The great Czech animator and puppeteer Břetislav Pojar died on Friday at the age of 89. In a career stretching back to the late 1940s, Pojar wrote and directed many stop-motion and puppet-animated shorts and TV series.
Born in Sušice, Czechoslovakia, Pojar started his career in the late 1940s with his work on The Story of the Bass Cello (1949) based on the story by Anton Chekhov and directed by master Czech puppet animator Jiří Trnka. Pojar served as a puppeteer under his mentor Trnka. In the mid-1960s, Pojar emigrated to Canada, where he began a long collaboration with the National Film Board.
He made his directorial debut with the1951 film Hansel and Gretel (aka Gingerbread House). In 1960, his short The Lion and the Song won the top prize at the first Annecy Festival. Throughout his years, his poignant and allegorical shorts received many honors in festivals around the world. Some of these celebrated titles include A Drop Too Much (1954), To See or Not to See (1969), Balablok (1972), Bum (1979) and E (1981).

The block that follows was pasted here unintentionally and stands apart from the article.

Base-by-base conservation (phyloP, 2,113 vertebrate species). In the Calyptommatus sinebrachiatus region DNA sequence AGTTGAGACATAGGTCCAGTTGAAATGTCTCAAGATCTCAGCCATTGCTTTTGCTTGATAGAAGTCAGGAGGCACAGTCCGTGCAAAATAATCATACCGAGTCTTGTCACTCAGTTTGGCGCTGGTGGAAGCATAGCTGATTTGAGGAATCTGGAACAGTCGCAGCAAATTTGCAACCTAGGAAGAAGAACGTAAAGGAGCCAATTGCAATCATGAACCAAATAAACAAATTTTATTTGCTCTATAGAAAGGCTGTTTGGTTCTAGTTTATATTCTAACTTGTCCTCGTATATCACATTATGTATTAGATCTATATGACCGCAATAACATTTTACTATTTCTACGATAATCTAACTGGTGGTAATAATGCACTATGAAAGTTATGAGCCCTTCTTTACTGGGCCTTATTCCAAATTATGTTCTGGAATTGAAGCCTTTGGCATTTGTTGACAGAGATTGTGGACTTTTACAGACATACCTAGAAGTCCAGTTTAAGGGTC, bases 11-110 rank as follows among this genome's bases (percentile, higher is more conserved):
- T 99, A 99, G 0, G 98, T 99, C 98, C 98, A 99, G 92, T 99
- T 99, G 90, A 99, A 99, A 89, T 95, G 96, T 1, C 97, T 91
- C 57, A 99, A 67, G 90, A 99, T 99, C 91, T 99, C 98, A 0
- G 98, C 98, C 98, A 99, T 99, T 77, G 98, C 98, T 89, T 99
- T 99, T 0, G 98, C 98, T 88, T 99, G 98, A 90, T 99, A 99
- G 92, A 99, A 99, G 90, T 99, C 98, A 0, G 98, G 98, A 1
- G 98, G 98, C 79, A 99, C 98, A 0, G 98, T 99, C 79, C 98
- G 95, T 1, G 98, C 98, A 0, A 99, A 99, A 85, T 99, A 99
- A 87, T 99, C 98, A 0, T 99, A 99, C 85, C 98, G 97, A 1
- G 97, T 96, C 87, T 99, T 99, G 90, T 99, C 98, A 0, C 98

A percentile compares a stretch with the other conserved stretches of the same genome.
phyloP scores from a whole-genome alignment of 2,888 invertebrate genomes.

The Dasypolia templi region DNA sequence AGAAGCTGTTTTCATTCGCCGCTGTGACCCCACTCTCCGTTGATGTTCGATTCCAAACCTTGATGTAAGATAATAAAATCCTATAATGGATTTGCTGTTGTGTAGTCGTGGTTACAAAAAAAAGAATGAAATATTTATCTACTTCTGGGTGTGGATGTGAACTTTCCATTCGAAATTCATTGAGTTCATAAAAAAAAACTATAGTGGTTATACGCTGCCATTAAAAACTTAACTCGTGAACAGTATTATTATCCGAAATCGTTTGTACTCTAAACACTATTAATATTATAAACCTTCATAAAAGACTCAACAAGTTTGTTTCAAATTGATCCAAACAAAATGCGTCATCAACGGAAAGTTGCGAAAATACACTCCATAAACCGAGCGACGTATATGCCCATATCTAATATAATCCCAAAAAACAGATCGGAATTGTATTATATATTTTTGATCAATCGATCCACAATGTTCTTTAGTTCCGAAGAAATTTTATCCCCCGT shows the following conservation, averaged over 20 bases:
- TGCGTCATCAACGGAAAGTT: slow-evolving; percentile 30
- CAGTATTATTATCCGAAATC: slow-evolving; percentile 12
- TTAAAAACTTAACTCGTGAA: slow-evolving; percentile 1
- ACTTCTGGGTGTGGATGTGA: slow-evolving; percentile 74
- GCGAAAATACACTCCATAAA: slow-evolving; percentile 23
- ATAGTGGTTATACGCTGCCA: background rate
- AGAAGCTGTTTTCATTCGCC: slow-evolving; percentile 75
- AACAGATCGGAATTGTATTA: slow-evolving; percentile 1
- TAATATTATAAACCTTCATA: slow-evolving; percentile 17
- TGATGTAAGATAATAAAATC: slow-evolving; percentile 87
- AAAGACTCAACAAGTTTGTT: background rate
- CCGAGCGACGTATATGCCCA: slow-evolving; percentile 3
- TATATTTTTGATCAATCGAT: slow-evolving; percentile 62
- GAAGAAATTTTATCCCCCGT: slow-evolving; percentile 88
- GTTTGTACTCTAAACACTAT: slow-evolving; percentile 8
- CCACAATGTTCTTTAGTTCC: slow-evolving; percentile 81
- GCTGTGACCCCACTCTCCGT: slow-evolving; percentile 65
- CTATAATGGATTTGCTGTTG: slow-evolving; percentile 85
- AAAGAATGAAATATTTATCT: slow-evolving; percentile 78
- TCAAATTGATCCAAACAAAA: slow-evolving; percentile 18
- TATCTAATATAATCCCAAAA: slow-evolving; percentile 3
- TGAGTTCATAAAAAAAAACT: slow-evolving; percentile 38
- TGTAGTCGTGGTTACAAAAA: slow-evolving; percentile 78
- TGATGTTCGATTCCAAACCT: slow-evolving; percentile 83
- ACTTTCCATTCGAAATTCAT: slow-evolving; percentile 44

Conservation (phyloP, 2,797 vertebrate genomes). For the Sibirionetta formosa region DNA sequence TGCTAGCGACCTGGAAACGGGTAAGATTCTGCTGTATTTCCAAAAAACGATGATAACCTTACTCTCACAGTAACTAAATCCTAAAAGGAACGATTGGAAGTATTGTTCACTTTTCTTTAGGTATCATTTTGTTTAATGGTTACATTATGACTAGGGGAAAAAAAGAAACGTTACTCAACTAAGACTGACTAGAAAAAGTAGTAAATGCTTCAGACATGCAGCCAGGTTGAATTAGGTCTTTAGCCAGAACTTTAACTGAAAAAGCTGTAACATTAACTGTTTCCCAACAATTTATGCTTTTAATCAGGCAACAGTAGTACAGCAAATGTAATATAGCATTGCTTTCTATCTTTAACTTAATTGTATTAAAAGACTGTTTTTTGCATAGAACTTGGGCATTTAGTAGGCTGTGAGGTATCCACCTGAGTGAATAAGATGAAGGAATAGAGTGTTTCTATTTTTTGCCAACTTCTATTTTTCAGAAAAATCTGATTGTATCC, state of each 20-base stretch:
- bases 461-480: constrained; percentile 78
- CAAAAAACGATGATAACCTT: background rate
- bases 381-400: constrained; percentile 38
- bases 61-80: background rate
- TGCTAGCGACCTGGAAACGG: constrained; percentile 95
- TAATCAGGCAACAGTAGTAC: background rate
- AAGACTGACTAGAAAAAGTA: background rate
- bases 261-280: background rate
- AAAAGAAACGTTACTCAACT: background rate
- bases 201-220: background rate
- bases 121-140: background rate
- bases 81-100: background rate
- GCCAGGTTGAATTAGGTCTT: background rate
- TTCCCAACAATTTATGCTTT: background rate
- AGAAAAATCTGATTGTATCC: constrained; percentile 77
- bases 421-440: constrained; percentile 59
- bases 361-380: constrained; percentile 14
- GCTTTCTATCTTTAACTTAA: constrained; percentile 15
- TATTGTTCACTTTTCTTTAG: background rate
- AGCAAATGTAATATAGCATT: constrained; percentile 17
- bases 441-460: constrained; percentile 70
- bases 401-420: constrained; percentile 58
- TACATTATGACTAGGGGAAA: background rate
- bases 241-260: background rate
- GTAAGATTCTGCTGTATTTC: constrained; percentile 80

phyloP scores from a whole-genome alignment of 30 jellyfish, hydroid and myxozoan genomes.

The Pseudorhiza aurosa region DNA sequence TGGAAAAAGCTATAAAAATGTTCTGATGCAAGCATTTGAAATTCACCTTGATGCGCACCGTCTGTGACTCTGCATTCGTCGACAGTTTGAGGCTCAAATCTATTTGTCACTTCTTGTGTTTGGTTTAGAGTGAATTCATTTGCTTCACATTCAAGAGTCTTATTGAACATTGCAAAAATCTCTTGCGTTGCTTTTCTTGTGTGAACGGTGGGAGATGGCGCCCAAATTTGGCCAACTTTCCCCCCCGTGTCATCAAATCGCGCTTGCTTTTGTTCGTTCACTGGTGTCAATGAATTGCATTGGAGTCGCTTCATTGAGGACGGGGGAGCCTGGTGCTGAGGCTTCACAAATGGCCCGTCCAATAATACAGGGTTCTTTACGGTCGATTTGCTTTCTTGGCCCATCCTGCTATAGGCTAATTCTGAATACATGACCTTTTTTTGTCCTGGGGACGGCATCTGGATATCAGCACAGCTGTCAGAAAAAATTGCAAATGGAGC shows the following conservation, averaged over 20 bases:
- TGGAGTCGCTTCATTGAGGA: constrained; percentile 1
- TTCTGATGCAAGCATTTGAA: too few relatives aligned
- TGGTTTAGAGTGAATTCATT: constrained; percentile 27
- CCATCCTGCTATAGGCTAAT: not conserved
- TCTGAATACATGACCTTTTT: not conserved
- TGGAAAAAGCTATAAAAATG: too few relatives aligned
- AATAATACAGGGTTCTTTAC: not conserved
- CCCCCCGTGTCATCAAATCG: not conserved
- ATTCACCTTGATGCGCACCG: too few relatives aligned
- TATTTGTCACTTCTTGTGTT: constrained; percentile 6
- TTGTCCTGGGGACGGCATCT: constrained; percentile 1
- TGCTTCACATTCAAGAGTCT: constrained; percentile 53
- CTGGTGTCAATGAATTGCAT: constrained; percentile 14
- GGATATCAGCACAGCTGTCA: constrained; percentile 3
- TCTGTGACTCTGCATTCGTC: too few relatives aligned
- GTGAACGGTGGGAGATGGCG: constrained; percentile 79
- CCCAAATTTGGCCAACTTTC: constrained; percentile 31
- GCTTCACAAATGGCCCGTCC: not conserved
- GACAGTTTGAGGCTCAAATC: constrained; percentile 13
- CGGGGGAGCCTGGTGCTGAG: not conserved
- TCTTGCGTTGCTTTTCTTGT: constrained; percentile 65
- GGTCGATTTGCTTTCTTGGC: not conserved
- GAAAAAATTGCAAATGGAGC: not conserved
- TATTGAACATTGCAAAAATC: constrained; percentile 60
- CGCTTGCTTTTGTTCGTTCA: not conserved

In 1990 he was appointed professor and became the first head of the animation department at The Film and TV School of Performing Arts in Prague, where he was active until his death. In recent years, Pojar moved back to the Czech Republic in order to co-direct the 2006 anthology feature film Fimfárum 2 (based on the stories of Jan Werich), which was released in 2006.
Three years ago, Pojar was honored by the Czech Ministry of Culture, which awarded him a special prize for his contribution to cinema.
“I just shoot puppets or create cartoons,” he said during this acceptance speech. “That’s why I made a lot of these shorts, because they did not need verbal explanation.”
You can watch some of his shorts here: www.nfb.ca/film/balablok_english/